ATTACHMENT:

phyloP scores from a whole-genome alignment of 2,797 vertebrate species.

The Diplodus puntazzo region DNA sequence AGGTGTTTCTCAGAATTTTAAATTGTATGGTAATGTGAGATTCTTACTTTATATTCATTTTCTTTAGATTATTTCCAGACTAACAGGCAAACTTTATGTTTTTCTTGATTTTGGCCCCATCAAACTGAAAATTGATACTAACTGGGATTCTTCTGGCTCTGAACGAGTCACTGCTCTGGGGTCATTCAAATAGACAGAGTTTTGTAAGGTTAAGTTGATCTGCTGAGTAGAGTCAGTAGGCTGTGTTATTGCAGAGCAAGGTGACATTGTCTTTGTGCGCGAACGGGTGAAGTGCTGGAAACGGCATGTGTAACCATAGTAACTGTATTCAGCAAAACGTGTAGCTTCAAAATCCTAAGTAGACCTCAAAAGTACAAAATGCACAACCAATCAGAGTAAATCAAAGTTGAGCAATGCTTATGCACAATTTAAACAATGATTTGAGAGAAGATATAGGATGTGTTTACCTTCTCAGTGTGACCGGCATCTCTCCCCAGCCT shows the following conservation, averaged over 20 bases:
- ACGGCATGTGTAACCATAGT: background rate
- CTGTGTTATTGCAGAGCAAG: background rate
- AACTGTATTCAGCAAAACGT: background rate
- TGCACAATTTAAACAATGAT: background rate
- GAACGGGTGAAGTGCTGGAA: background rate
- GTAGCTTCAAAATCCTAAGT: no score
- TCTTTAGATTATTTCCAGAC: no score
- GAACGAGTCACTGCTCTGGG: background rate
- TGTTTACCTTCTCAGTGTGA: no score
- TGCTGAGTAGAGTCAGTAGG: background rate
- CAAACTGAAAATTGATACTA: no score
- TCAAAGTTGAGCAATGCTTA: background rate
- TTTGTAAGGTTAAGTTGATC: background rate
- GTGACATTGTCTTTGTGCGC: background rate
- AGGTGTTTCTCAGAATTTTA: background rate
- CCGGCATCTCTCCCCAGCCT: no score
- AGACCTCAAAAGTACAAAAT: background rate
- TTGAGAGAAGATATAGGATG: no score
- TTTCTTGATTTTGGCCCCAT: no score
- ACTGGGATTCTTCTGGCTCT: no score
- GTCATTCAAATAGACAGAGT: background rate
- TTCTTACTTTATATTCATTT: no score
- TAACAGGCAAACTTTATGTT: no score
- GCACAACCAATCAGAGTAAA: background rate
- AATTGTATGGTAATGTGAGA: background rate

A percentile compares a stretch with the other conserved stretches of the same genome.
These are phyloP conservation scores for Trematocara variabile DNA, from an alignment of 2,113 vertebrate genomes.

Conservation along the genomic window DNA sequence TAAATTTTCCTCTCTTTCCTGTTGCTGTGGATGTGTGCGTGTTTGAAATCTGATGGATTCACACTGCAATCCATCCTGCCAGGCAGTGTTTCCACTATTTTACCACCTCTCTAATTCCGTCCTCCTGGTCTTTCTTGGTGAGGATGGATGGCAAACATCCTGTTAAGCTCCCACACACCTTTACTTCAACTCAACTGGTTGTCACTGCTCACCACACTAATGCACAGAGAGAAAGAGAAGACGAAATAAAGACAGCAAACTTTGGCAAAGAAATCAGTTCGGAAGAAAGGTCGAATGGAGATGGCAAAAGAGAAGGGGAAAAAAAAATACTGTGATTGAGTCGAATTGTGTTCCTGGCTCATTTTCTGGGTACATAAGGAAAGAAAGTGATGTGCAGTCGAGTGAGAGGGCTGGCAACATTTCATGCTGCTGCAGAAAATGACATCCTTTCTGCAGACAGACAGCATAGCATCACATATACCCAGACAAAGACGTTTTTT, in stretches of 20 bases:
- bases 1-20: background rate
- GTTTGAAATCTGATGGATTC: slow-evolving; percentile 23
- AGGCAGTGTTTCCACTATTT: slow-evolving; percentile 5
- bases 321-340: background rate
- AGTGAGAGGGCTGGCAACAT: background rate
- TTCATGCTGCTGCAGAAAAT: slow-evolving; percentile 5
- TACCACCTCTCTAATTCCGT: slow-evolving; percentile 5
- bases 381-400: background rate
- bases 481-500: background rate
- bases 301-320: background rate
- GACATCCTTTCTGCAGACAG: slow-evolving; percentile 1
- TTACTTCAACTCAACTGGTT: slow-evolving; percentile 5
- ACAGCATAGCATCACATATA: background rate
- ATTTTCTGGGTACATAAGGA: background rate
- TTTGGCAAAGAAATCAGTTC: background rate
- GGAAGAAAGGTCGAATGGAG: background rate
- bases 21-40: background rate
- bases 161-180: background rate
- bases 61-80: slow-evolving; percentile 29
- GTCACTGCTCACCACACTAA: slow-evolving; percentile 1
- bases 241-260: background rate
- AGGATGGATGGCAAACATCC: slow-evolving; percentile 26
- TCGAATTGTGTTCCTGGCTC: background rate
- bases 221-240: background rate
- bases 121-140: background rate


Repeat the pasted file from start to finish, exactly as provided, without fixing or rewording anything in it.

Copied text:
phyloP scores from a whole-genome alignment of 2,797 vertebrate species.

The Diplodus puntazzo region DNA sequence AGGTGTTTCTCAGAATTTTAAATTGTATGGTAATGTGAGATTCTTACTTTATATTCATTTTCTTTAGATTATTTCCAGACTAACAGGCAAACTTTATGTTTTTCTTGATTTTGGCCCCATCAAACTGAAAATTGATACTAACTGGGATTCTTCTGGCTCTGAACGAGTCACTGCTCTGGGGTCATTCAAATAGACAGAGTTTTGTAAGGTTAAGTTGATCTGCTGAGTAGAGTCAGTAGGCTGTGTTATTGCAGAGCAAGGTGACATTGTCTTTGTGCGCGAACGGGTGAAGTGCTGGAAACGGCATGTGTAACCATAGTAACTGTATTCAGCAAAACGTGTAGCTTCAAAATCCTAAGTAGACCTCAAAAGTACAAAATGCACAACCAATCAGAGTAAATCAAAGTTGAGCAATGCTTATGCACAATTTAAACAATGATTTGAGAGAAGATATAGGATGTGTTTACCTTCTCAGTGTGACCGGCATCTCTCCCCAGCCT shows the following conservation, averaged over 20 bases:
- ACGGCATGTGTAACCATAGT: background rate
- CTGTGTTATTGCAGAGCAAG: background rate
- AACTGTATTCAGCAAAACGT: background rate
- TGCACAATTTAAACAATGAT: background rate
- GAACGGGTGAAGTGCTGGAA: background rate
- GTAGCTTCAAAATCCTAAGT: no score
- TCTTTAGATTATTTCCAGAC: no score
- GAACGAGTCACTGCTCTGGG: background rate
- TGTTTACCTTCTCAGTGTGA: no score
- TGCTGAGTAGAGTCAGTAGG: background rate
- CAAACTGAAAATTGATACTA: no score
- TCAAAGTTGAGCAATGCTTA: background rate
- TTTGTAAGGTTAAGTTGATC: background rate
- GTGACATTGTCTTTGTGCGC: background rate
- AGGTGTTTCTCAGAATTTTA: background rate
- CCGGCATCTCTCCCCAGCCT: no score
- AGACCTCAAAAGTACAAAAT: background rate
- TTGAGAGAAGATATAGGATG: no score
- TTTCTTGATTTTGGCCCCAT: no score
- ACTGGGATTCTTCTGGCTCT: no score
- GTCATTCAAATAGACAGAGT: background rate
- TTCTTACTTTATATTCATTT: no score
- TAACAGGCAAACTTTATGTT: no score
- GCACAACCAATCAGAGTAAA: background rate
- AATTGTATGGTAATGTGAGA: background rate

A percentile compares a stretch with the other conserved stretches of the same genome.
These are phyloP conservation scores for Trematocara variabile DNA, from an alignment of 2,113 vertebrate genomes.

Conservation along the genomic window DNA sequence TAAATTTTCCTCTCTTTCCTGTTGCTGTGGATGTGTGCGTGTTTGAAATCTGATGGATTCACACTGCAATCCATCCTGCCAGGCAGTGTTTCCACTATTTTACCACCTCTCTAATTCCGTCCTCCTGGTCTTTCTTGGTGAGGATGGATGGCAAACATCCTGTTAAGCTCCCACACACCTTTACTTCAACTCAACTGGTTGTCACTGCTCACCACACTAATGCACAGAGAGAAAGAGAAGACGAAATAAAGACAGCAAACTTTGGCAAAGAAATCAGTTCGGAAGAAAGGTCGAATGGAGATGGCAAAAGAGAAGGGGAAAAAAAAATACTGTGATTGAGTCGAATTGTGTTCCTGGCTCATTTTCTGGGTACATAAGGAAAGAAAGTGATGTGCAGTCGAGTGAGAGGGCTGGCAACATTTCATGCTGCTGCAGAAAATGACATCCTTTCTGCAGACAGACAGCATAGCATCACATATACCCAGACAAAGACGTTTTTT, in stretches of 20 bases:
- bases 1-20: background rate
- GTTTGAAATCTGATGGATTC: slow-evolving; percentile 23
- AGGCAGTGTTTCCACTATTT: slow-evolving; percentile 5
- bases 321-340: background rate
- AGTGAGAGGGCTGGCAACAT: background rate
- TTCATGCTGCTGCAGAAAAT: slow-evolving; percentile 5
- TACCACCTCTCTAATTCCGT: slow-evolving; percentile 5
- bases 381-400: background rate
- bases 481-500: background rate
- bases 301-320: background rate
- GACATCCTTTCTGCAGACAG: slow-evolving; percentile 1
- TTACTTCAACTCAACTGGTT: slow-evolving; percentile 5
- ACAGCATAGCATCACATATA: background rate
- ATTTTCTGGGTACATAAGGA: background rate
- TTTGGCAAAGAAATCAGTTC: background rate
- GGAAGAAAGGTCGAATGGAG: background rate
- bases 21-40: background rate
- bases 161-180: background rate
- bases 61-80: slow-evolving; percentile 29
- GTCACTGCTCACCACACTAA: slow-evolving; percentile 1
- bases 241-260: background rate
- AGGATGGATGGCAAACATCC: slow-evolving; percentile 26
- TCGAATTGTGTTCCTGGCTC: background rate
- bases 221-240: background rate
- bases 121-140: background rate